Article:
In this episode, you’ll discover the mistakes you must avoid when trading a small account.
So tune in right now…
Hey, hey, what’s up my friends?
Welcome back to today’s episode where I’ll be discussing the mistakes that you want to avoid when trading a small account.
Mistake #1: Thinking in terms of dollar amount
I get it, most of us with myself included, started off with a really small account. And the first mistake that many traders make is they think in terms of the dollar amount.
Let’s say for example, you put in $100 into your account. Maybe you make a trade and you earn $10 on a trade.
So you start wondering to yourself, “I’ve taken so much time and effort to learn all the trading stuff out there, the MACD, the RSI, the chart patterns, the price action for just $10 on this pathetic trade. Man, I’m wasting my time. I want to work at McDonald’s instead.”
Now here’s the thing, if you focus on the dollar amount, then yes, it can be insignificant. $10 can’t even get you a meal at a restaurant. But I don’t want you to focus on the dollar amount.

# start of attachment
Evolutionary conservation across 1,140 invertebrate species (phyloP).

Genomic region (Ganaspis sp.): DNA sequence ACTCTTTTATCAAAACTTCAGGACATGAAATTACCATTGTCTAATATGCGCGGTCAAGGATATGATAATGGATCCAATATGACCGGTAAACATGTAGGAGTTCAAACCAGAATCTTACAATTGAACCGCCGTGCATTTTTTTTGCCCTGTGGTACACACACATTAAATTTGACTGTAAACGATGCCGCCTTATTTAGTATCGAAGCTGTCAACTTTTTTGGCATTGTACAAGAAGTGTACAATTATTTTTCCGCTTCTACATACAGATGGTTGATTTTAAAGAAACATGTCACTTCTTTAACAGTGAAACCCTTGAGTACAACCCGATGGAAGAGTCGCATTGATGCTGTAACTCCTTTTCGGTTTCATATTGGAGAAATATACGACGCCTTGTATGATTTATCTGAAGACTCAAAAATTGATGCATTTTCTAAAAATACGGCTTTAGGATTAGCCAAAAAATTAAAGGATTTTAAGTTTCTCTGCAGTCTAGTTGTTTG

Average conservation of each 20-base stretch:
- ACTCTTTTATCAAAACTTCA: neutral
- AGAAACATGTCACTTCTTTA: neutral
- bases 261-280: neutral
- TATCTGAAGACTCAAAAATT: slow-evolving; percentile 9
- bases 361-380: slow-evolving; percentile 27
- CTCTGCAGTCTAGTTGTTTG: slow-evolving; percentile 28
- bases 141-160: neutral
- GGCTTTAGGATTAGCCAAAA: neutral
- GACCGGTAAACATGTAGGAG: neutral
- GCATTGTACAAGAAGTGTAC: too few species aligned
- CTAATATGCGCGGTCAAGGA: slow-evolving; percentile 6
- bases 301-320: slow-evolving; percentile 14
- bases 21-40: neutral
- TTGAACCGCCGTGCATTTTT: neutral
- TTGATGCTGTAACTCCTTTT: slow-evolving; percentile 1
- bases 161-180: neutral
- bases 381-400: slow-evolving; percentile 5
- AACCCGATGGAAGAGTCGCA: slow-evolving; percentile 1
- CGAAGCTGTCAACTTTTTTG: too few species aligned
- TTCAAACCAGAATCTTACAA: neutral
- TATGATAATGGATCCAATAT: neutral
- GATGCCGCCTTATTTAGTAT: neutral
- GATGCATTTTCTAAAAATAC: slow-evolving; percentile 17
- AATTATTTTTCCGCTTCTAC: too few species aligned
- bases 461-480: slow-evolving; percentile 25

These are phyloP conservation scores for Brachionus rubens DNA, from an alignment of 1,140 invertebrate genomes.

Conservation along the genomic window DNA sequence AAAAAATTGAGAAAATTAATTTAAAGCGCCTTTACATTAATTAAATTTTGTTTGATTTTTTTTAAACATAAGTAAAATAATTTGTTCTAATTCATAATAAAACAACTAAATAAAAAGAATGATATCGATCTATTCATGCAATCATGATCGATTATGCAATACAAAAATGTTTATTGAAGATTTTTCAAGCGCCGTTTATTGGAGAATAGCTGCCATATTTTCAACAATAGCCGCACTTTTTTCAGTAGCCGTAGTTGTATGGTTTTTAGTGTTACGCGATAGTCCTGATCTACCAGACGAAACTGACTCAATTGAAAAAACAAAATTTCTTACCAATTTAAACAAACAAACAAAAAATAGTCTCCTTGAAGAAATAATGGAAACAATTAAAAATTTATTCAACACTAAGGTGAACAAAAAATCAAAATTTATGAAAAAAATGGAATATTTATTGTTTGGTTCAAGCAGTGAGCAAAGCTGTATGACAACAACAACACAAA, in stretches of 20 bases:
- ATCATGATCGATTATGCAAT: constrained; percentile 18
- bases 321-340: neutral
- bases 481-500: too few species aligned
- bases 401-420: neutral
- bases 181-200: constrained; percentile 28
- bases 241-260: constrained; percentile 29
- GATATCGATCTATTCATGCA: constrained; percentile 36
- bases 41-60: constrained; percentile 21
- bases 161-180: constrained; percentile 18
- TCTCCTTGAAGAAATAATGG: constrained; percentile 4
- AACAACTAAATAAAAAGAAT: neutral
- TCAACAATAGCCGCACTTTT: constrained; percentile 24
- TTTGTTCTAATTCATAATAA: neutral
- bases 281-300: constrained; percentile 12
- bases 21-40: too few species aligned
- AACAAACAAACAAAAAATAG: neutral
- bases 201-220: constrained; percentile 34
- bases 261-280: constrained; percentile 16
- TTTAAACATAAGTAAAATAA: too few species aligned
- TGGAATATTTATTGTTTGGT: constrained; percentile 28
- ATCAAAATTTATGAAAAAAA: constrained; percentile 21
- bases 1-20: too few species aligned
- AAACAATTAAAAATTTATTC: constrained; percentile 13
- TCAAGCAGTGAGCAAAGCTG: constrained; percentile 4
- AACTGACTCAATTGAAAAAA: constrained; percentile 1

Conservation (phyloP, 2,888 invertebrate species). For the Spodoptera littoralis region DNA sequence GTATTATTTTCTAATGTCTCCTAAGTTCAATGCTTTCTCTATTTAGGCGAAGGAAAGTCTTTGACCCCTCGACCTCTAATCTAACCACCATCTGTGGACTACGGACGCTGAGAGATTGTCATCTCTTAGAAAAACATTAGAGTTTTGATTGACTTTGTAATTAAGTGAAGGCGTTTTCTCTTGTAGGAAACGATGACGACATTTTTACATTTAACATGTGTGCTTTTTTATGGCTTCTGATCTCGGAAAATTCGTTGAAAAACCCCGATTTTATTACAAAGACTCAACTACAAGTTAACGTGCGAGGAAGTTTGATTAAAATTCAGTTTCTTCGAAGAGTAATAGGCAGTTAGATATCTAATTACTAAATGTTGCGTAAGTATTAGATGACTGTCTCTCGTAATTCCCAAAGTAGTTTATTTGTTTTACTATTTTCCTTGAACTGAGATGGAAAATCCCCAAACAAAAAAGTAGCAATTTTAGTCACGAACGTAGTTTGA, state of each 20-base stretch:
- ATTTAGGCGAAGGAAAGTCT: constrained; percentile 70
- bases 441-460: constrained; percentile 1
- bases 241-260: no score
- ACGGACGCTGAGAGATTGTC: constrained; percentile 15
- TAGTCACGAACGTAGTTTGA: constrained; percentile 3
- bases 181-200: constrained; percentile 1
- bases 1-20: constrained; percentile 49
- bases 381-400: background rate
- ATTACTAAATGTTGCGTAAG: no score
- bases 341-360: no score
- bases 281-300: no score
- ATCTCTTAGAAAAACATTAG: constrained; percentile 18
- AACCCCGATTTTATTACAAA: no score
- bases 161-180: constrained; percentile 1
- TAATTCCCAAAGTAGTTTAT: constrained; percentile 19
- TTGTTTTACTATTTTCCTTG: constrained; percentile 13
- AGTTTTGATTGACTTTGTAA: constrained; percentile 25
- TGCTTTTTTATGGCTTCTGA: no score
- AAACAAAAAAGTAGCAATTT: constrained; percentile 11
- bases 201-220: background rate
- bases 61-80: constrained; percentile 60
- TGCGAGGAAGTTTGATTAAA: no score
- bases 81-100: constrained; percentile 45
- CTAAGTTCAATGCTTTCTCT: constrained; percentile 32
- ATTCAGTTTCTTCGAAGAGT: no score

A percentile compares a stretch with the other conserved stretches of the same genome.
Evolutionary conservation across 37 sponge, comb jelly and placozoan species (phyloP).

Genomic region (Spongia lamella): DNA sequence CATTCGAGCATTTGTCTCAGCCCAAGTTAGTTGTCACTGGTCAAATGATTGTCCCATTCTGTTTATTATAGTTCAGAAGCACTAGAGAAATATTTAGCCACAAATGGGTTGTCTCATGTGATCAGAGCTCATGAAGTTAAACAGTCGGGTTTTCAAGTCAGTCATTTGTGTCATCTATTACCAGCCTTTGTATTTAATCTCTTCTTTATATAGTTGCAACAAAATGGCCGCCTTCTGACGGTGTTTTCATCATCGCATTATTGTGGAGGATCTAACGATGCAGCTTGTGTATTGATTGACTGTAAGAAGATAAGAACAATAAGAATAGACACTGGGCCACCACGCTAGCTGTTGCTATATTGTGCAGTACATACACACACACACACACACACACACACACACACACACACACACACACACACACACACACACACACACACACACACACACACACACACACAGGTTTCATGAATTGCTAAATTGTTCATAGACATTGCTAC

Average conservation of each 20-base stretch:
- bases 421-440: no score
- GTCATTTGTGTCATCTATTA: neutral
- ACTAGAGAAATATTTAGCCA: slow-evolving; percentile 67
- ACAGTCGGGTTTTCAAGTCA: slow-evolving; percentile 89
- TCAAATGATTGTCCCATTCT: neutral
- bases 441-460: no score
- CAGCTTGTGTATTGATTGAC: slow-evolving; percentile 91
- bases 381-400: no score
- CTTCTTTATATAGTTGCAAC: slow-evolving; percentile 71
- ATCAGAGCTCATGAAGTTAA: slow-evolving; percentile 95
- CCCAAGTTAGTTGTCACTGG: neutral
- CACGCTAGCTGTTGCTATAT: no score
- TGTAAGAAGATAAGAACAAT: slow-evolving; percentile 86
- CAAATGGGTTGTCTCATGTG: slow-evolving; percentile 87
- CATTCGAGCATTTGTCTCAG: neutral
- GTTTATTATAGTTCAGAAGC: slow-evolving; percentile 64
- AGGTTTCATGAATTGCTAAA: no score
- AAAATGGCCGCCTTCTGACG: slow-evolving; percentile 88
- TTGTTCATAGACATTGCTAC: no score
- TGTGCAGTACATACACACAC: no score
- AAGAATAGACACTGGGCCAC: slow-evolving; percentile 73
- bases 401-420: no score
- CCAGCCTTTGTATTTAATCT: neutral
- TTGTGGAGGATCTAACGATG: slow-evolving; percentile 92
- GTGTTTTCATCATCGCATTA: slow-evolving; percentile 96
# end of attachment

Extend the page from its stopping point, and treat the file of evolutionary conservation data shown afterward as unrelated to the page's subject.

I want you to put things in perspective and look at it in terms of your risk to reward. Let’s say for that trade, you risk $5 to get back $10, then that’s a risk-reward of 1:2.
Or if you put it from a percentage perspective, that’s a return of 10% on your capital invested. That’s pretty decent. But if you only focus on the dollar amount, that pathetic $10 then yes, you’re going to feel horrible about yourself.
But remember, your account size isn’t going to be $100 all the way. You’re going to scale up eventually when you become consistently profitable and confident, from $100 to a $500, or $1,000 or a $10,000 account.
This time around when you do a 10% return, you can see how the dollar value changes significantly. When you’re trading a small account, don’t focus on the value. It’s going to make you feel horrible.
You’ve got to change your perspective, look at it in terms of percentage, and look at it in terms of your risk-reward.
Mistake #2: Not adding funds regularly
When trading a small account, traders think that’s the end-all, be-all and they think, “I’m going to take this $200 trading account and I’ll turn it into six figures, and then I can quit my job, go to the beach to sip pina colada and retire.”
That’s ridiculous. The odds of that happening is slimmer than playing the lottery. So you don’t want to just have a small account and just trade it as it is. You want to add funds to your account regularly over time.